Some are born shadchanim. Some achieve shadchanus. And some have shadchanus thrust upon them.
There are people who set up other people for a living. It is well known that they spend all their waking moments picking pink slips out of a pillbox hat and matching them to blue slips from a black Borsalino. There are also people who make a point of matching up singles. They meet singles and then meet other singles, and try to pair the two up. They create “shidduch circles” where they swap names with their friends. And so on.
And then there are the people who once set up their niece with the very nice boy down the block. Nothing much ever came of it, but the neighbor mentioned it to your aunt. And when your father said he was desperately seeking someone to set up his daughter, the aunt mentioned her to your father. And your father mentioned it to you, in the fashion of mentioning that strongly recommends follow-up action. And you, convinced that you’re going to see a professional shadchan of the first order, dress up, print crisp copies of your shidduch profile, and deposit yourself on her doorstep.
When does she sadly apologize for not being a shadchan? It varies. Sometimes it’s over the phone, so you have the option of discovering prior engagements that forces you to take an indeterminate rain check.
Sometimes it’s not until you ring her doorbell, and then you sit through the next half-hour being exceedingly engaging, because you know you’re wasting your time (and hers), but you don’t want it to show.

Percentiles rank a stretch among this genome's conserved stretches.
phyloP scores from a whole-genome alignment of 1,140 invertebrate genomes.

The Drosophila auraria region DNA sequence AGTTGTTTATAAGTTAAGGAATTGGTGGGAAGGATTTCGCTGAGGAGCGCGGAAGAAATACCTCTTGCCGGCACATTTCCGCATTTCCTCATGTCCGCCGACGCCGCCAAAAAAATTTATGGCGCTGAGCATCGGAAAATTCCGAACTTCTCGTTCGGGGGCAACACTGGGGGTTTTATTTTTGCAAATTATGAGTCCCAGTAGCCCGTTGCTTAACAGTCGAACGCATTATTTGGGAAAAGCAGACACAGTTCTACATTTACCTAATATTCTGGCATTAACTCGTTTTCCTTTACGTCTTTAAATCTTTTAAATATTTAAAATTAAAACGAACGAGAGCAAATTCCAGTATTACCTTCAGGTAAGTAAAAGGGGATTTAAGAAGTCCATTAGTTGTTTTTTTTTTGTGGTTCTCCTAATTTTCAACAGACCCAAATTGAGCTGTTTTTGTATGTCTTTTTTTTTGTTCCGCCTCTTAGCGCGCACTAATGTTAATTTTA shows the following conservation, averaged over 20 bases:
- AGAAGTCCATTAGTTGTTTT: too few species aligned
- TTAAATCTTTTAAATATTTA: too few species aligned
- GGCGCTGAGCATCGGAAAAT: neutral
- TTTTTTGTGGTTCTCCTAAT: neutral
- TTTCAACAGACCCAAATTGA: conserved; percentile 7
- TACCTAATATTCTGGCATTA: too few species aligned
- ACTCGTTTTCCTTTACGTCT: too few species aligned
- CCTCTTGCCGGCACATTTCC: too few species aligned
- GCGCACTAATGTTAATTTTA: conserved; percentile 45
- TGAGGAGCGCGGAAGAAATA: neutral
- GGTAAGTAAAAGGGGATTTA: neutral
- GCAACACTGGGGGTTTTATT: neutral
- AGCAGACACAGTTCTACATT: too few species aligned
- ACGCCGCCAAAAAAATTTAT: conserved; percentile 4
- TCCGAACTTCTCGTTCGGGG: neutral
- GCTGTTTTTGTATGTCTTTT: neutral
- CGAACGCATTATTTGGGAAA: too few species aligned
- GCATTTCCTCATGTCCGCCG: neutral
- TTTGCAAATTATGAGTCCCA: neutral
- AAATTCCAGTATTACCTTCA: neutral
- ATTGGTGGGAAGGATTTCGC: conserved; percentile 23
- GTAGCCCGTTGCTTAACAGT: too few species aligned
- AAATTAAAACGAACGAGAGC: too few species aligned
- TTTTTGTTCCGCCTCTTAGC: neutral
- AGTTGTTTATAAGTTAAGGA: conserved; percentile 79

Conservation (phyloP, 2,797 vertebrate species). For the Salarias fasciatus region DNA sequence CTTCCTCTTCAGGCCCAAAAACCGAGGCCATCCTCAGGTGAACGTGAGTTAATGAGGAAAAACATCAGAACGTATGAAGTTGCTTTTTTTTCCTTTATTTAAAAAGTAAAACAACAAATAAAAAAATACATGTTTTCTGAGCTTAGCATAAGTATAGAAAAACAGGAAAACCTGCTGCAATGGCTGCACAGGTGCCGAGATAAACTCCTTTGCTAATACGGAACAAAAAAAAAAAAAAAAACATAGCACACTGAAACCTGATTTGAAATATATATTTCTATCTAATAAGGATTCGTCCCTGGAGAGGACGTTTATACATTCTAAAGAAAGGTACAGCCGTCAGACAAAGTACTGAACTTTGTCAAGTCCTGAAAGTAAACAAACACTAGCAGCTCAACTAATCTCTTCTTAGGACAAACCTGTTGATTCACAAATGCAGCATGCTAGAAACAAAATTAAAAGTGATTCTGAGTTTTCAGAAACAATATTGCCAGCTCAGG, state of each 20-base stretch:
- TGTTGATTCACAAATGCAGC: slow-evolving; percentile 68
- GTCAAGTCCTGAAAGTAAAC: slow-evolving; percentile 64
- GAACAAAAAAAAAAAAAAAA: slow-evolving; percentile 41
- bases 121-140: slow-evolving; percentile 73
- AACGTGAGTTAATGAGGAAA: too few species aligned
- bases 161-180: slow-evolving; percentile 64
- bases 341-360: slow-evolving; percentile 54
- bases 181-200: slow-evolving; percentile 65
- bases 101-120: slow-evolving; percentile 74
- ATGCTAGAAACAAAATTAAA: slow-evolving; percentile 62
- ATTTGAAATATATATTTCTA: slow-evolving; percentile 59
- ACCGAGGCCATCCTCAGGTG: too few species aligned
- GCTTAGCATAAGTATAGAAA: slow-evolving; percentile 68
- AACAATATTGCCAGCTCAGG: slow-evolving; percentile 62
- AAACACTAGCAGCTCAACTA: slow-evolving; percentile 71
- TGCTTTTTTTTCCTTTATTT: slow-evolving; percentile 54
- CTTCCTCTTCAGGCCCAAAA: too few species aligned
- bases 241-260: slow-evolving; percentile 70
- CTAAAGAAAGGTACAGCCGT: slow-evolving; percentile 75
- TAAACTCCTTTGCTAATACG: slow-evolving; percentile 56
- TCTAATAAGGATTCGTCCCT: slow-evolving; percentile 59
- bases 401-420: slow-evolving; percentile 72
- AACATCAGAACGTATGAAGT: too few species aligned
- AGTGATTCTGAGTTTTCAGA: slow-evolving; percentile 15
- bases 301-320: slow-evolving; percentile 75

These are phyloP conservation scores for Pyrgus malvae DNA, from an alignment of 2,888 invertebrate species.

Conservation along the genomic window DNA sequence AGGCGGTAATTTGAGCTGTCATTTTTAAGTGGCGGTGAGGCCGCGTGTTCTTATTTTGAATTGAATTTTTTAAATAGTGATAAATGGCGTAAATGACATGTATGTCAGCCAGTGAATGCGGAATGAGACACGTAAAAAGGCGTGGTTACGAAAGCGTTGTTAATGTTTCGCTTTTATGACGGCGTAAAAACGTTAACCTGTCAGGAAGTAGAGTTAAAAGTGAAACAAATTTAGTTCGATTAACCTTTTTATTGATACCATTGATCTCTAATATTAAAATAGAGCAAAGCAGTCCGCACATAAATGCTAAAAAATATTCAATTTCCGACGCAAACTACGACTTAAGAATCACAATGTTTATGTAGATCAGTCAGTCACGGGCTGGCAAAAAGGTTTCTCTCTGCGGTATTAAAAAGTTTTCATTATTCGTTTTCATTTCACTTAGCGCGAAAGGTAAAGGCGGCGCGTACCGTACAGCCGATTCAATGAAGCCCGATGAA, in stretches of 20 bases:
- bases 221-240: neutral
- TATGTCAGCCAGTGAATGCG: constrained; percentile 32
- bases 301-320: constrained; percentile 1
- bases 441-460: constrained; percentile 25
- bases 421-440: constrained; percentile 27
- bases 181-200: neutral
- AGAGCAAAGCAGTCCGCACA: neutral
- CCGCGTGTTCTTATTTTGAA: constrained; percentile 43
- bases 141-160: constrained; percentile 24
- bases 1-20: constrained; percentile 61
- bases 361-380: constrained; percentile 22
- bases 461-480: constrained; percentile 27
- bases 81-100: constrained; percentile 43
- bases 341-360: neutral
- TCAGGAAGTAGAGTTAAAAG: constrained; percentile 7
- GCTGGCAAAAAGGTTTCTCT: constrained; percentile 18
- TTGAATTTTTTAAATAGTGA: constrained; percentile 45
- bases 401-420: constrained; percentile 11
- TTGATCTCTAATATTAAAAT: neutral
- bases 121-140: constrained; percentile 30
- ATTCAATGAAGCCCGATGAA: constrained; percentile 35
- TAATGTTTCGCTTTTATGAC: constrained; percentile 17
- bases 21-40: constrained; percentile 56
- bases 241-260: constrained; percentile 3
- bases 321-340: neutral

Sometimes it’s not until after the interview, when you realize that you just bared your soul to someone who was just being nice. She couldn’t bear to turn you away before. It wouldn’t have been nice to turn you down cold, considering your position as a rapidly aging single female. So she didn’t mention that she doesn’t actually know any boys (except the nice one down the block, but he’s married now to a very fine girl from Monsey). Now she can’t bear to see you leave with your hopes raised, so she breaks the news, very apologetically.
It’s not her fault. She just gave you an hour of her precious time too. And she’ll probably feel guilty for a whole day for not knowing who to set you up with. She might even call her friend to ask if her nephew is still single, only to find out that he’s learning at a yeshiva in Sydney for the next two years.
No, if anyone is responsible for the absurdity of the situation, it is that whole chain of people who are so desperate on your behalf that they conjure shadchanim out of the air where none exist, and pass them on, figuring, “It can’t hurt to meet people.”
Well, you can never tell.
It just takes the right person.
You need to be seen, you know.
Sometimes, chatting amiably to strange Women in Black, I wonder who failed to mention that the woman wasn’t actually a shadchan. Letsee… this woman is my mother’s, friend’s, friend’s… cousin? Sister-in-law? Something like that. So, it might have been the sister-in-law. Or the friend, or the other friend, or my mother.
I have to admire the number of links in the chain. Aren’t there only supposed to be three degrees of separation between orthodox Jews? And yet, here I am, discussing my ideal mate with someone five degrees away; far enough for a serious game of broken telephone to take place.
My central nervous system generates glib answers to questions I’ve heard dozens of times before. Meanwhile, the back of my brain is wryly observing that in most aspects of my life, the opportunity to meet new people would be considered an exciting benefit. Really, why would this be any different?
I cross my ankles, sit up straighter, and try to enjoy the benefits of being single.